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Thread: Leak Behind Pool Light

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    Leak Behind Pool Light

    About 2 years ago I noticed the water level in my pool dropping faster than normal. I called a leak company and they determined it was behind the light. At the time, the guy who was fixing it said he could apply a “temporary fix” that could last a few months or even a year. Well, it lasted about 2 years and now the water level is dropping again. He said that when it started leaking again to call him and he would have to come back out, drain the pool below the light and apply a permanent fix. I was informed that it would cost about $300 for him to do this.

    Question is, do you think he used an epoxy on the area that needed patched? If so, does the epoxy only last a few years? What more permanent fix option do you think he’s referring to?


    Thanks!

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    Join Date
    Mar 2012
    Location
    Tampa Bay, Florida
    Posts
    164

    Re: Leak Behind Pool Light

    I have found that the 2 part epoxy pool putty only lasts a couple of years (perhaps 3). Just be absolutely sure that the leak is in the same place. I have had small leaks show up in my concrete pool around the outlet pipes and around the skimmer area. A little red dye dropped into a perfectly calm pool (pumps off) may help find the leak if it is dripped right near the suspected leak location. The dye migrates to the leak area.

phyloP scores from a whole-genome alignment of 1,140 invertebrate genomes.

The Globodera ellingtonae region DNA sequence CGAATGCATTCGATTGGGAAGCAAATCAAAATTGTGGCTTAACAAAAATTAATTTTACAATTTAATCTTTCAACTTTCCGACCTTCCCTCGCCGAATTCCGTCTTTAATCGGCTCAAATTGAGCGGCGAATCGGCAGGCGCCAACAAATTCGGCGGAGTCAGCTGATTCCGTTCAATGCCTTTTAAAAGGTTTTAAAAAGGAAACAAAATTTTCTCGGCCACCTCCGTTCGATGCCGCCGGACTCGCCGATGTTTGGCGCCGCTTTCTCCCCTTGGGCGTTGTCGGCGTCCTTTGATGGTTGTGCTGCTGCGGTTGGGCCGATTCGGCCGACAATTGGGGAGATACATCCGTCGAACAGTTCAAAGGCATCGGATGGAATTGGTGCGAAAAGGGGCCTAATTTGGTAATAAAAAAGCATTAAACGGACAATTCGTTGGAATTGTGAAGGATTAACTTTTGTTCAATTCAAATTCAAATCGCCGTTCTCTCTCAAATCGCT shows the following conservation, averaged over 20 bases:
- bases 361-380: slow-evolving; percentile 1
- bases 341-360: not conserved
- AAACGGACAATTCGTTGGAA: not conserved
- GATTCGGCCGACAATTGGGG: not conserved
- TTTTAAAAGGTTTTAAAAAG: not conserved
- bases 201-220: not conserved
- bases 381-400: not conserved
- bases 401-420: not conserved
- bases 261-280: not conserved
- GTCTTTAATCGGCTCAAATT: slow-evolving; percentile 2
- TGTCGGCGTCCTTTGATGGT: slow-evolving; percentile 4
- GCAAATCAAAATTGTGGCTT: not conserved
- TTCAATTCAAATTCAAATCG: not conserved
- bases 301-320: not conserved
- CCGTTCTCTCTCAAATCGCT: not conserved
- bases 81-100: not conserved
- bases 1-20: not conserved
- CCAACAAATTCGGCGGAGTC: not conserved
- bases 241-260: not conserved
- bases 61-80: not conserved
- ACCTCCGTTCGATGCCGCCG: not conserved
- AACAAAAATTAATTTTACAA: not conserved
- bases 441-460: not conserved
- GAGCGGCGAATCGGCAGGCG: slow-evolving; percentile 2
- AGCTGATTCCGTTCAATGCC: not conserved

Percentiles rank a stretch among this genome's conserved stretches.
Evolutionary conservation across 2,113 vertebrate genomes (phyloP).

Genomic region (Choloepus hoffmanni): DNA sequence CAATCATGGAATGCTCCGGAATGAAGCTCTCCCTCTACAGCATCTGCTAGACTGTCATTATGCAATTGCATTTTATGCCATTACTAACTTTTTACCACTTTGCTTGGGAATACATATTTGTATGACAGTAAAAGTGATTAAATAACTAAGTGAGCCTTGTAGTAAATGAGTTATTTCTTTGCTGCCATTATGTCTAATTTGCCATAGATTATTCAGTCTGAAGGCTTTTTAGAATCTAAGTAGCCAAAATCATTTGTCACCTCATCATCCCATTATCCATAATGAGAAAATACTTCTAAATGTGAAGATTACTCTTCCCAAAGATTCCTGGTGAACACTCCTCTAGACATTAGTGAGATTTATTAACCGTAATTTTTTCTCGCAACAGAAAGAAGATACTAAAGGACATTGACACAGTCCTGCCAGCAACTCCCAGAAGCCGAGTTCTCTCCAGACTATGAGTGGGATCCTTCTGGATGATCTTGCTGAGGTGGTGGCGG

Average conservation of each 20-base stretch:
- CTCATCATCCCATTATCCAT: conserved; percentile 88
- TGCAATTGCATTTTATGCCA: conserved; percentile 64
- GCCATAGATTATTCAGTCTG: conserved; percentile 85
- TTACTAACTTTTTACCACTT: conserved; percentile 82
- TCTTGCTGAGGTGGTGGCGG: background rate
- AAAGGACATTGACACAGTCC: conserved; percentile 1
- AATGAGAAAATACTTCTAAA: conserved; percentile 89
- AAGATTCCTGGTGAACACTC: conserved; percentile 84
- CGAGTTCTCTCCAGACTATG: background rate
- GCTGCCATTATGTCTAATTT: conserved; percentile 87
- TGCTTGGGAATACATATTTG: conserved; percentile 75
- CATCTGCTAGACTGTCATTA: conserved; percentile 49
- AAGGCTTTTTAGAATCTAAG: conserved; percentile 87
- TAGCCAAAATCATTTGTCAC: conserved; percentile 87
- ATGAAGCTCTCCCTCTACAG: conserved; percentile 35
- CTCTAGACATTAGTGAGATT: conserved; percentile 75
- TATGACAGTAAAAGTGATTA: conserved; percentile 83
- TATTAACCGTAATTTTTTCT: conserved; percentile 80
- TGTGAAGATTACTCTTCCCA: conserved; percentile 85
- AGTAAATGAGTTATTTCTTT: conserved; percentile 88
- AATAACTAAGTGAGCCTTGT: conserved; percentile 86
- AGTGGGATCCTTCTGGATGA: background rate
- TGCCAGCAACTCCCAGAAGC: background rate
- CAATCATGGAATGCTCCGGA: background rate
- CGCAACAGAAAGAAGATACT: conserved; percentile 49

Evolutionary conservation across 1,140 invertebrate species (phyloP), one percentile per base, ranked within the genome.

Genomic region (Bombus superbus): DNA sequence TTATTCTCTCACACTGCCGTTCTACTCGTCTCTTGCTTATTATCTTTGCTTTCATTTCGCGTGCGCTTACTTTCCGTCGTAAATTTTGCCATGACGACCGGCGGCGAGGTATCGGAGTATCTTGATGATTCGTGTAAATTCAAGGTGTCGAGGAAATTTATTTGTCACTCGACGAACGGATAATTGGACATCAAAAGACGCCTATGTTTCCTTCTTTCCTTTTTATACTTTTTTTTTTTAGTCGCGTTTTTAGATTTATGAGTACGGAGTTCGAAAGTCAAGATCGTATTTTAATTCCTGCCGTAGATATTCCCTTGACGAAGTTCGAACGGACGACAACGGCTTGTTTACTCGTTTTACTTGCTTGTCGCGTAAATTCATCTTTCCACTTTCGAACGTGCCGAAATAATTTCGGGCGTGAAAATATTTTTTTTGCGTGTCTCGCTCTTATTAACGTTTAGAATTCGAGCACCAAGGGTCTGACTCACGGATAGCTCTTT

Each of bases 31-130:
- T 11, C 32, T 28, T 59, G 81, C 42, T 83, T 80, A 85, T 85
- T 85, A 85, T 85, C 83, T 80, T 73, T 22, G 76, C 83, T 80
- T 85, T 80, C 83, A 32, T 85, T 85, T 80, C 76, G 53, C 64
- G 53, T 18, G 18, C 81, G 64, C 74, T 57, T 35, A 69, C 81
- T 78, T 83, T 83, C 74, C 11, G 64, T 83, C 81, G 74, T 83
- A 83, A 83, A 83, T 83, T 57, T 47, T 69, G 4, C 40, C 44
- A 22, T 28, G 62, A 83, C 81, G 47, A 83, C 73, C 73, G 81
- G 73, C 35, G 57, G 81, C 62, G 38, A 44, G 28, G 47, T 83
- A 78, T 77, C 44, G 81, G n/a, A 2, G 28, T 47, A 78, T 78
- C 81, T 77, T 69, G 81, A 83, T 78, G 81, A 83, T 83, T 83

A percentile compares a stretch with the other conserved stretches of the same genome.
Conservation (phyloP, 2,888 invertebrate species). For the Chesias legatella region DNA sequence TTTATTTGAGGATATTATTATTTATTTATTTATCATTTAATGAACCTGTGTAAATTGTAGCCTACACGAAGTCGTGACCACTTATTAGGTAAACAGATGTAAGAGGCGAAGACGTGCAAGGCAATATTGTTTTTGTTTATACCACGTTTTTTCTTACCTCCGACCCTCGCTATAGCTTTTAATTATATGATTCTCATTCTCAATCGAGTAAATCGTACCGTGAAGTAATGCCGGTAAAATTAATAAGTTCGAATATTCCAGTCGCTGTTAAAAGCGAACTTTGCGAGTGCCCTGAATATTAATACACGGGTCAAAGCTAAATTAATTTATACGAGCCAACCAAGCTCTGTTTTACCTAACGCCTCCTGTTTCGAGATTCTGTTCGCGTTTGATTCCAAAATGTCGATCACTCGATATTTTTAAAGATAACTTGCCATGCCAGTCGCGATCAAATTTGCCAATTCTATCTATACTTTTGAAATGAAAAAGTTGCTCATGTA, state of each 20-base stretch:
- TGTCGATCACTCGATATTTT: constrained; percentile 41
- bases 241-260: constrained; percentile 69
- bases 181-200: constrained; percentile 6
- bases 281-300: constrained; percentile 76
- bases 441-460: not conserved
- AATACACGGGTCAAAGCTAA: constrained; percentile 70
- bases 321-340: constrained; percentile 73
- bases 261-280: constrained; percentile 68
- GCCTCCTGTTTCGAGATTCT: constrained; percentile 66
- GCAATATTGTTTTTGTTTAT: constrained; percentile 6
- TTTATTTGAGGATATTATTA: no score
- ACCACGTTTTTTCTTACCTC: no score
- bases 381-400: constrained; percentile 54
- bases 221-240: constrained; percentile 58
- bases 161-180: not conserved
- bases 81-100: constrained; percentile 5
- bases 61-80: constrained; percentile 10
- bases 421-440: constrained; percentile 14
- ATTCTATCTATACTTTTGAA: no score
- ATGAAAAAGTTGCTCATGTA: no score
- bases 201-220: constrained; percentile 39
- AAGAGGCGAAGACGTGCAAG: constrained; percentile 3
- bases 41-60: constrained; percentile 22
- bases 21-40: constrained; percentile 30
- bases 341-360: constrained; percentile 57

John (DIYer). Concrete, approximately 13,000 gallon in-ground pool with adjoining concrete spa. Approximately 40 years old. Hayward Super II pump for pool and legacy Anthony Sta-Rite bronze pump CF6 for spa, VA-26 filter,(2 sets), Rheem propane heater for spa. HASA Liquidator for pool.

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    Re: Leak Behind Pool Light

    Thanks hoosierrun.

    Is there anything more permanent that I could use?

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    Join Date
    Mar 2012
    Location
    Tampa Bay, Florida
    Posts
    164

    Re: Leak Behind Pool Light

    There must be some better products out there for this application but I don't know of anything that is really quick drying. I have used Marine Caulk before, but it takes several days to totally cure. With the light harness cable, kept totally immobile and the pool drained below the fixture opening, marine caulk would probably work. Any old material that was loose would have to come off and the cable insulation would need to be cleaned with a solvent to remove any residue. Keep in mind that marine caulk is one of the nastier materials to work with. My recommendation would be to call around and see what the pro's use for this. There may be a special potting material that can be used that will cure quickly.
    John (DIYer). Concrete, approximately 13,000 gallon in-ground pool with adjoining concrete spa. Approximately 40 years old. Hayward Super II pump for pool and legacy Anthony Sta-Rite bronze pump CF6 for spa, VA-26 filter,(2 sets), Rheem propane heater for spa. HASA Liquidator for pool.

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